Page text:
The National Security Agency (NSA) calls its semi-secret technology to protect the nation's power grid "Perfect Citizen." But it's far from perfect in the eyes of privacy advocates, who find it somewhat odd and amusing, but mostly disturbing.
It's semi-secret because the existence of the prorgam, designed to protect against a crippling cyberattack, has been public since July 2010, when The Wall Street Journal published reported on it describing its overall mission and that a five-year, $91 million contract had been awarded to the defense contractor Raytheon.
But virtually all other details about the program are secret, including any information on whether the technology will allow any kind of domestic data collection on citizens. NSA vigorously denies that it will.
In a statement first issued in 2010 and then reissued last week to Mark Clayton of the Christian Science Monitor, the agency said the contract with Raytheon "does not involve the monitoring of communications or the placement of sensors on utility company systems."
Computerworld reported in 2010 that NSA called Perfect Citizen a "research program." But the entire 188-page contract, recently released to the Electronic Privacy Information Center (EPIC) under a 2010 Freedom of Information Act request, came with about half of the pages redacted.
The documents show Raytheon was authorized to hire 28 software engineers, program managers, and laboratory staff, including two penetration testers who, Clayton reported, were assigned to "discover vulnerabilities that lie in the electronic interface that connects the computer networks of utility companies," he wrote. "Then the team can come up with software and hardware plugs to patch those digital holes."
Michelle Richardson, legislative counsel for the American Civil Liberties Union (ACLU), noted that the amount of detail left out makes it hard to tell what's going on. "They've redacted things like job descriptions," she said. "The task orders say things like, 'Expanding the technical capacity of the (blank) workforce.'"
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Richardson said the documents don't answer fundamental privacy questions, such as: Do the monitoring and countermeasures under development interact with the public Internet and everyday Internet users' data? If so, why? And what will be done with it?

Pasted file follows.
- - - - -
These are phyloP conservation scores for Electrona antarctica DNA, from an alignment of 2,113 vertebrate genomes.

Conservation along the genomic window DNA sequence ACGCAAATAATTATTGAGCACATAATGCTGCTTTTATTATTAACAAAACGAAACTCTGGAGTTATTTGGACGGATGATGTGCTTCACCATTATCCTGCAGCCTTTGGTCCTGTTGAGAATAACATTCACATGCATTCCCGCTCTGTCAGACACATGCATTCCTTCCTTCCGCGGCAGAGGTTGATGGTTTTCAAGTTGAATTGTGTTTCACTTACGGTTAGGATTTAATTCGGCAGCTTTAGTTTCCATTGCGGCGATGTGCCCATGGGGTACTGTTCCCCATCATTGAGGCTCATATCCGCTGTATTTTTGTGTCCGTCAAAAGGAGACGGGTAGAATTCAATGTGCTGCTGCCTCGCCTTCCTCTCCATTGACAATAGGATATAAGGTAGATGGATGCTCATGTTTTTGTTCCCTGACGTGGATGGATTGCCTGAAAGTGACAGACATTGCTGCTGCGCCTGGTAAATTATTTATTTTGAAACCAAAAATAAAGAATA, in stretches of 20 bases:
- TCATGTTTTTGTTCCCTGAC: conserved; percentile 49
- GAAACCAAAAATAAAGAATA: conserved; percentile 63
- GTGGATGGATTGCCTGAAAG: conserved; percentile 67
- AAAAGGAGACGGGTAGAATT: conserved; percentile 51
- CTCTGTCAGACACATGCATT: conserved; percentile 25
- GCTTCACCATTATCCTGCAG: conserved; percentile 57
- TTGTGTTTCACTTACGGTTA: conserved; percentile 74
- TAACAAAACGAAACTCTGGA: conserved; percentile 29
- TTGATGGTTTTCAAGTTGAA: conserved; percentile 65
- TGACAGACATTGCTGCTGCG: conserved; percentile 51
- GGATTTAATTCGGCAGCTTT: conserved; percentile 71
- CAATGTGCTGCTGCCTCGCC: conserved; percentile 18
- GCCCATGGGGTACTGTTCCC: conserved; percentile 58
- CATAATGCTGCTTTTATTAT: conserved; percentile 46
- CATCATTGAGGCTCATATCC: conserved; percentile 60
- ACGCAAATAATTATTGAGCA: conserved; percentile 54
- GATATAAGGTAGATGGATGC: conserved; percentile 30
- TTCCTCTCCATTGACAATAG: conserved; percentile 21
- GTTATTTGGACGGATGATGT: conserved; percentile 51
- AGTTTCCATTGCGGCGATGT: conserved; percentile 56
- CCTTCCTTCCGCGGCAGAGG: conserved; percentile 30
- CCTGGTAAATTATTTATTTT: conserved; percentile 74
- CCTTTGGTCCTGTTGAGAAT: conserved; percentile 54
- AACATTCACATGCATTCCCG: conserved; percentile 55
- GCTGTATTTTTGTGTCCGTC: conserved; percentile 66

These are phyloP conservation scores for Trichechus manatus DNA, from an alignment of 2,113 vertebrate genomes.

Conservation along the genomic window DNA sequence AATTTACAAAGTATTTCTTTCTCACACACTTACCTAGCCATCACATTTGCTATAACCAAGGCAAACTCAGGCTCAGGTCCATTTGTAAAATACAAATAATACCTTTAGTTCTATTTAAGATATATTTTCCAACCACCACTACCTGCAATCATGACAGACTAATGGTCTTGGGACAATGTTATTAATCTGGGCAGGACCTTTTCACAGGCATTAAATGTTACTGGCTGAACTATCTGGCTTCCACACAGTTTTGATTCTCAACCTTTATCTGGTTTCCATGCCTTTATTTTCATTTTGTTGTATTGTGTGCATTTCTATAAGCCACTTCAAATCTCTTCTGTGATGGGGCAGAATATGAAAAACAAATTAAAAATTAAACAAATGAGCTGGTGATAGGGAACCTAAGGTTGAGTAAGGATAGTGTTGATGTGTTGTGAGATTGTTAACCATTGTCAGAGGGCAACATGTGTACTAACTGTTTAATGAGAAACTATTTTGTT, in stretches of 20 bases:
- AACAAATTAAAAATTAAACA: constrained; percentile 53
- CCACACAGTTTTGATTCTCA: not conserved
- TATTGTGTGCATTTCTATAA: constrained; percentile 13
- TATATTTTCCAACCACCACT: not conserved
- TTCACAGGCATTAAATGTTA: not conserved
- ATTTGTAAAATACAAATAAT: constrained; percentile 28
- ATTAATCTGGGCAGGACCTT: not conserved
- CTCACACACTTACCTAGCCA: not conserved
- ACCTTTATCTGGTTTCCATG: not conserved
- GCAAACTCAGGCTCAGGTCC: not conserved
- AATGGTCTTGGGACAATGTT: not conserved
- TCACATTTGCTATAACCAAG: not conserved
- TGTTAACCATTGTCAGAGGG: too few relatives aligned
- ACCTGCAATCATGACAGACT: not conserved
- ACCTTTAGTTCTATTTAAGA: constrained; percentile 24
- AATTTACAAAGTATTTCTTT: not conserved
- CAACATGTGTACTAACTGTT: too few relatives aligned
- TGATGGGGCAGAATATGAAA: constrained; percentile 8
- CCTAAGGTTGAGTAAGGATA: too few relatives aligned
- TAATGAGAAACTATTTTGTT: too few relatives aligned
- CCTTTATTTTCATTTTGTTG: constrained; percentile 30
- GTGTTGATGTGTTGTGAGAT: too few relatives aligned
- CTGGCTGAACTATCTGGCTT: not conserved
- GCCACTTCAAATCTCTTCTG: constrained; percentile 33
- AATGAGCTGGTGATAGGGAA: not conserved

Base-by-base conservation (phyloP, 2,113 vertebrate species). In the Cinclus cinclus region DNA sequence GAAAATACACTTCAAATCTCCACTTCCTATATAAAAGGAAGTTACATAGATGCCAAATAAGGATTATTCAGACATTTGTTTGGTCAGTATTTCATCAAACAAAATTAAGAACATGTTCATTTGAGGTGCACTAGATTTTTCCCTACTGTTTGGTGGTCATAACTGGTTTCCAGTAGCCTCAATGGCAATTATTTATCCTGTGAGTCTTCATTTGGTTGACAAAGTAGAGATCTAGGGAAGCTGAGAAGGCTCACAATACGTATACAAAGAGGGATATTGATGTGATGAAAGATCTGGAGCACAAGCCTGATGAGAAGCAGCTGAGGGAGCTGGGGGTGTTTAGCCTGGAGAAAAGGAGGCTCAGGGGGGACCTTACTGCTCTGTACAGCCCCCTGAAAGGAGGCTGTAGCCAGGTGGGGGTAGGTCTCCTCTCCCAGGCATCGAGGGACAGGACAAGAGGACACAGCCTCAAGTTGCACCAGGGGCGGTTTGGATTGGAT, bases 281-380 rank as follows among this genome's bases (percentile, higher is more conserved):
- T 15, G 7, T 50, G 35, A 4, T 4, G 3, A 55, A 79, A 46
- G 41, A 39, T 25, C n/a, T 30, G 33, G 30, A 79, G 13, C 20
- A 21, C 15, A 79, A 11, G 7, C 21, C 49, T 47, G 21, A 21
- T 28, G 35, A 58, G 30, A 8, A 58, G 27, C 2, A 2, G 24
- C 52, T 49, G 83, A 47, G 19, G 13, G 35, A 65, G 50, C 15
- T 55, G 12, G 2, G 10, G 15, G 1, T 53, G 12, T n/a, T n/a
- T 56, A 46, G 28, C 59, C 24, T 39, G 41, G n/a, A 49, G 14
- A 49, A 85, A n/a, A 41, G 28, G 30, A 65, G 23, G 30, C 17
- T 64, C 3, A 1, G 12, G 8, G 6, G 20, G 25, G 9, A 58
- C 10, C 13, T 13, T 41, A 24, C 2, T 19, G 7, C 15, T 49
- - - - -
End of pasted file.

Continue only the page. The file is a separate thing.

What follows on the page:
Both Richardson and Rebecca Herold, CEO of The Privacy Professor, laud the idea of protecting the power grid, but say they find the name of the program strange, and a bit creepy.
"'Perfect Citizen' does not lend itself to harboring trust in the NSA's actions," Herold said. "It sounds like a program used to separate those who are perfect citizens from those who are terrorists."
"Such a binary perception of separating the general population into two different groups lends itself to suspicions of what kinds of activities are really going on," she added.
C. Robert Kline, who formerly worked for the NSA and is now president and managing member of Kline Technical Consulting, noted that while the Federal Energy Regulatory Commission (FERC) has primary responsibility for the national power grid, but "NSA is in part commanded to ensure security for U.S. government information and communication systems."
Herold said the lack of transparency "justifiably raises concerns about how that goal will be met."
"What types of vulnerability assessments and big data analysis will involve consumer energy usage data and consumer personal information?" she asked. "The lack of any meaningful detailed information about these actions understandably raises privacy concerns."
Herold added that NSA's declaration that it complies with all existing U.S. laws regarding monitoring and data collection is not reassuring, given there are none. "There are no current federal regulations governing monitoring for, or use of, power grid data," she said. "There is much regarding personal activities, lifestyles, etc., that can be derived from data that do not contain what has been traditionally considered personal information."
Richardson said the NSA was adding to the confusion by not defining some alarming terms used in the plan. "What do they mean by sensors?" she asked. "If they're looking for IP addresses of people overseas, then a sensor is not a huge problem. But if they're copying all traffic that crosses a system, it's not justifiable."
Another reason for privacy advocates to be uneasy about NSA's assurances is William Binney, a whistleblower who worked for NSA for 32 years who resigned in protest in 2001 after the Bush administration launched a top-secret surveillance program to spy on U.S. citizens without warrants.
In recent interviews, Binney said the U.S. is collecting and storing every electronic activity of its citizens. He estimate the number of documents at more than 20 trillion, and said spying on citizens has gotten worse under President Obama than it was under Bush.
"The NSA, and Raytheon, should provide transparency for their activities," Herold said. "And they can certainly do so without compromising their anti-terrorist efforts."
"They should be able to describe the types of data being monitored, analyzed and accessed, and also answer whether they will be obtaining data that relates to specific consumer locations and activities," she added.